There are two tragedies to the Windrush scandal. The first one is, of course, the act itself, the monstrous act of a government deporting elderly people who have lived in Britain their whole lives to a country they do not recognize. The second, quieter and maybe more poignant tragedy, is how quickly people became used to it. There was a small time in purgatory for Amber Rudd, some sorry words from the government; aside from that, very little was done, and we quickly slid back into the traditional discourse on immigration.

Of course, it would be very hard for Theresa May to learn anything from Windrush. It happened not only partly because of policies she pursued in the Home Office, but because of her core beliefs: that immigration is inflicted upon the country, something to be curbed and discouraged, and those who can’t be sent away can never be allowed to forget they were allowed in as a favour. Yet these beliefs do not make Theresa May uniquely evil among her predecessors in the Home Office. On the contrary, her kind is the rule, not the exception.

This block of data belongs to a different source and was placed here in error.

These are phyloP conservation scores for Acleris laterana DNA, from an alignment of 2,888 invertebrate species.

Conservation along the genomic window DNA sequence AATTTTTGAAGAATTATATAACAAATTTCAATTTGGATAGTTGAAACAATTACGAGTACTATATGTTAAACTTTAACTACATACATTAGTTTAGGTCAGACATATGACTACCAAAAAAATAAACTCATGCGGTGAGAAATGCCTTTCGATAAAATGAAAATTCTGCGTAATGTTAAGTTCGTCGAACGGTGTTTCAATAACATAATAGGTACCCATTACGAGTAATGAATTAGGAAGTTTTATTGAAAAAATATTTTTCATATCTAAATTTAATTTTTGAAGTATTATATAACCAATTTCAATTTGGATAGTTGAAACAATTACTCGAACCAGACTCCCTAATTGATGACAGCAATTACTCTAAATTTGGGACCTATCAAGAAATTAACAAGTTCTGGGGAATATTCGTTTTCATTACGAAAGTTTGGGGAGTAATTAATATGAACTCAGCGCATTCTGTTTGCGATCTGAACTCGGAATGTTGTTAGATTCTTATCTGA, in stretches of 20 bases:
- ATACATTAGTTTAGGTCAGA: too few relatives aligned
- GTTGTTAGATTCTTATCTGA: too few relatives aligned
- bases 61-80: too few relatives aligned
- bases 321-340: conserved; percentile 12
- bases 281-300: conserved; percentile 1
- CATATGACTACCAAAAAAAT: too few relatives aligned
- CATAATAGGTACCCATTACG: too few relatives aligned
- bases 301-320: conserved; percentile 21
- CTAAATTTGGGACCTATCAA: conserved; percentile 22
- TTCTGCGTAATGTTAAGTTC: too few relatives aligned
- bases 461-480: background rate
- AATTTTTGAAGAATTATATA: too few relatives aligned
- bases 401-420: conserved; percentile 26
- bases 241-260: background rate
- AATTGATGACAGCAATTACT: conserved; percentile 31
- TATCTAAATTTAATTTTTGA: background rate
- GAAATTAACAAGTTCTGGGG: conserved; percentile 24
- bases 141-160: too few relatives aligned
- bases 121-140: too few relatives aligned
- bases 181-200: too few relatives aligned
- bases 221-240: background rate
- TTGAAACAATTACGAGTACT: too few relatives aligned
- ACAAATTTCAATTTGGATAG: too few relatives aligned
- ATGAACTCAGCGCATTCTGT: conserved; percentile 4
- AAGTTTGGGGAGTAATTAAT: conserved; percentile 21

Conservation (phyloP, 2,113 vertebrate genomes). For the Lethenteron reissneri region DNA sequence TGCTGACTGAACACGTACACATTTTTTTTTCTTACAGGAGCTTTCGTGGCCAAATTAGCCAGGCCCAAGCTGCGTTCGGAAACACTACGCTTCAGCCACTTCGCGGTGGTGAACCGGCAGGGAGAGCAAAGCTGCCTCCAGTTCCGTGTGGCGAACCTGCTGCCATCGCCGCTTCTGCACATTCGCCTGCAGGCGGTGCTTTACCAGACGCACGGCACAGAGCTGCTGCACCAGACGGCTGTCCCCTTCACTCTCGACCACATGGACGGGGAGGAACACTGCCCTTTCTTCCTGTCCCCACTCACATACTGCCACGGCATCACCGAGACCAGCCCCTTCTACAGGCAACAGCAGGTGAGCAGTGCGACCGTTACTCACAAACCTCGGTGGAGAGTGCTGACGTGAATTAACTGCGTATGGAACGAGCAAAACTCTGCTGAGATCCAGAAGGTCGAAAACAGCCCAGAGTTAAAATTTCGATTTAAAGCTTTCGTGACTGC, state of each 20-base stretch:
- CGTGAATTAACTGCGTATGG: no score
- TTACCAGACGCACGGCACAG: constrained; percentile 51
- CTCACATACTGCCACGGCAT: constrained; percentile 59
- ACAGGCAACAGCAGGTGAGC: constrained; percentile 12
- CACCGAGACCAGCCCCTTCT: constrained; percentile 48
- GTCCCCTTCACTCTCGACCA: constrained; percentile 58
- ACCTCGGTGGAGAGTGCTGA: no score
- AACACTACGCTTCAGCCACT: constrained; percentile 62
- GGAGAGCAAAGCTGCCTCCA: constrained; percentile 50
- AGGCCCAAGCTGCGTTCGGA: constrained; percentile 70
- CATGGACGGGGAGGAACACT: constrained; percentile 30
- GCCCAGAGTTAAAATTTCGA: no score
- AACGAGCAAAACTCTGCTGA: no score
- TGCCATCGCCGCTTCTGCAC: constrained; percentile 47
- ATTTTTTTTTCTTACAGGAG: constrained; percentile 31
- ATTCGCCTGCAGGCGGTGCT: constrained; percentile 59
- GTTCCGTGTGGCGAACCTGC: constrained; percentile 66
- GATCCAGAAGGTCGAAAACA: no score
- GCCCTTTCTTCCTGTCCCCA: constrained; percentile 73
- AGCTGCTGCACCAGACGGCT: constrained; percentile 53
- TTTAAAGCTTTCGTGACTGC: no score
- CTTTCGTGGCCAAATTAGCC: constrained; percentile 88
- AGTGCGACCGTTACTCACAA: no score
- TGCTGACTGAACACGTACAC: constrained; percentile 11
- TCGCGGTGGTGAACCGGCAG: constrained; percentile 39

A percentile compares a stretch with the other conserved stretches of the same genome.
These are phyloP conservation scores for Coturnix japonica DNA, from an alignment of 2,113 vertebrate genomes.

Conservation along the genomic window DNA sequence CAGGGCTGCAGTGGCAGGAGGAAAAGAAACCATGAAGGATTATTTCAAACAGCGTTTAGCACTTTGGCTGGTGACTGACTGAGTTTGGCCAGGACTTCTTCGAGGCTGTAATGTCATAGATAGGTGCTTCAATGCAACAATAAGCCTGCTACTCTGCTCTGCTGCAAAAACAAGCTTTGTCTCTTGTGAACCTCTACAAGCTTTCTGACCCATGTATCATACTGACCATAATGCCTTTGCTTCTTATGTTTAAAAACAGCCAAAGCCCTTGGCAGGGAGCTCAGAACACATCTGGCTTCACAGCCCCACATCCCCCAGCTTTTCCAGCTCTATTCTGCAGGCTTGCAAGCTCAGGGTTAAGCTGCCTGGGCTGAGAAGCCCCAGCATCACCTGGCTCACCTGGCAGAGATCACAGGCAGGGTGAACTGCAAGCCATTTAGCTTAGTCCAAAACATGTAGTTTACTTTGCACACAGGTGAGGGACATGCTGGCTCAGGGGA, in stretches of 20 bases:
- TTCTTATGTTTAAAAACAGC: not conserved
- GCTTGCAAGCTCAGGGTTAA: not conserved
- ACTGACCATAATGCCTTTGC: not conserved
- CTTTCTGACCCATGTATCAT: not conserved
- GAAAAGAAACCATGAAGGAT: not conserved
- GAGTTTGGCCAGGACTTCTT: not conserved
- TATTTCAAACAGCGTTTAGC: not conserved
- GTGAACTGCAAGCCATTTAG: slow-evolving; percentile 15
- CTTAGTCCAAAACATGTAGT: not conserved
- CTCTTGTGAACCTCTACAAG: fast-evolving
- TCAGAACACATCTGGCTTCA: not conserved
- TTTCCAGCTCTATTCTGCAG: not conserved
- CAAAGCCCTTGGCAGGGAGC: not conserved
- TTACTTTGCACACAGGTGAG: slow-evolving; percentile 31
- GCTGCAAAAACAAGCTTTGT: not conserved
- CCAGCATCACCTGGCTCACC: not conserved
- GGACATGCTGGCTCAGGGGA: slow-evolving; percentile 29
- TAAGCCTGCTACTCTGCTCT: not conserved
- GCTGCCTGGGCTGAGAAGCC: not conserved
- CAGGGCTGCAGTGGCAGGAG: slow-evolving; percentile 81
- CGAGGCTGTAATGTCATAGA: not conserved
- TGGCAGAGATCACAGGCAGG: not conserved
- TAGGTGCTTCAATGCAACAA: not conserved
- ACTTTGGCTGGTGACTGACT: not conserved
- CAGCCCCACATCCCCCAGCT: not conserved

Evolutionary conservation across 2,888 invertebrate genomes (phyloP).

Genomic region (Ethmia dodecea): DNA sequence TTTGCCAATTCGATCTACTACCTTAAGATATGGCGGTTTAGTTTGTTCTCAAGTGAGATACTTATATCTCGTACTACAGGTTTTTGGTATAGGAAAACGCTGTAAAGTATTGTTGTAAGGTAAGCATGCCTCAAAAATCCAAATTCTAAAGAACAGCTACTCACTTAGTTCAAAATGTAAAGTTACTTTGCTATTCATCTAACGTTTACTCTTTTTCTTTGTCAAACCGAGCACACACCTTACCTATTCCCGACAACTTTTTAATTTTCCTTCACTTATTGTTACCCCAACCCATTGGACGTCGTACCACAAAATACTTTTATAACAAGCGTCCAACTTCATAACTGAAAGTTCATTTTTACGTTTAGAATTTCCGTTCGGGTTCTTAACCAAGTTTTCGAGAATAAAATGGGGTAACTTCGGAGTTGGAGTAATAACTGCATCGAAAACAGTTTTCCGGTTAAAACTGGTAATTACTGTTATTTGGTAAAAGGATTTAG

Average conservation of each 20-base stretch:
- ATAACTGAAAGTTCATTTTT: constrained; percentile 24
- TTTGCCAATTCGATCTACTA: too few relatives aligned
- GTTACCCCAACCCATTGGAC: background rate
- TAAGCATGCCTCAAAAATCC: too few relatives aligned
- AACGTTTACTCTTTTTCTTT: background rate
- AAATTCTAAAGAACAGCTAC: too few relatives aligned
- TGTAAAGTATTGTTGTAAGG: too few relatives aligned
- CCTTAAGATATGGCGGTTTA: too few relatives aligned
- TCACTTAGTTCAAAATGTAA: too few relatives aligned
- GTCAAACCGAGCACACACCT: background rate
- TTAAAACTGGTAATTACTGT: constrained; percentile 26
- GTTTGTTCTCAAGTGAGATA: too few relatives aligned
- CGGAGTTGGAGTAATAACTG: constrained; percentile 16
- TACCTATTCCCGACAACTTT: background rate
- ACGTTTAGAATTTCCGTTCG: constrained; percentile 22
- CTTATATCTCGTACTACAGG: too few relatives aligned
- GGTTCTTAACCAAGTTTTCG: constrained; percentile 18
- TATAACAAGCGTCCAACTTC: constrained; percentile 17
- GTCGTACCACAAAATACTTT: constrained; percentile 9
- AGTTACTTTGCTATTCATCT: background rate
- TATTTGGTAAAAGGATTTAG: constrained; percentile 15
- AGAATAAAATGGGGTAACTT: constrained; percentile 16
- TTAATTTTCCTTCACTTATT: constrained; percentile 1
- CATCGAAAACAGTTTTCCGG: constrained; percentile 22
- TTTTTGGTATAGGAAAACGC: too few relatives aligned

If this sounds harsh, consider the rhetoric about immigration across the years, all of them full of derogatory adjectives about asylum seekers and immigrants. Some of them were under Theresa May, Amber Rudd or Sajid Javid, yes, but you’d find many under New Labour, with its long string of authoritarians with something to prove, including Blunkett, a man whose famous “swamped” quote needs no introduction.

History shows this kind of attitude towards migrants is hardly novel to the neoliberal consensus. Labour governments of the 60s and 70s took hardline anti-immigration positions, exemplified by James Callaghan’s shameful response to the Kenyan Asian refugee crisis. The 1968 Commonwealth Immigration Act stripped millions of their right to move to the UK, deliberately excluding those with a grandparent born in the country; a de facto racial barrier enacted by a Labour Home Secretary.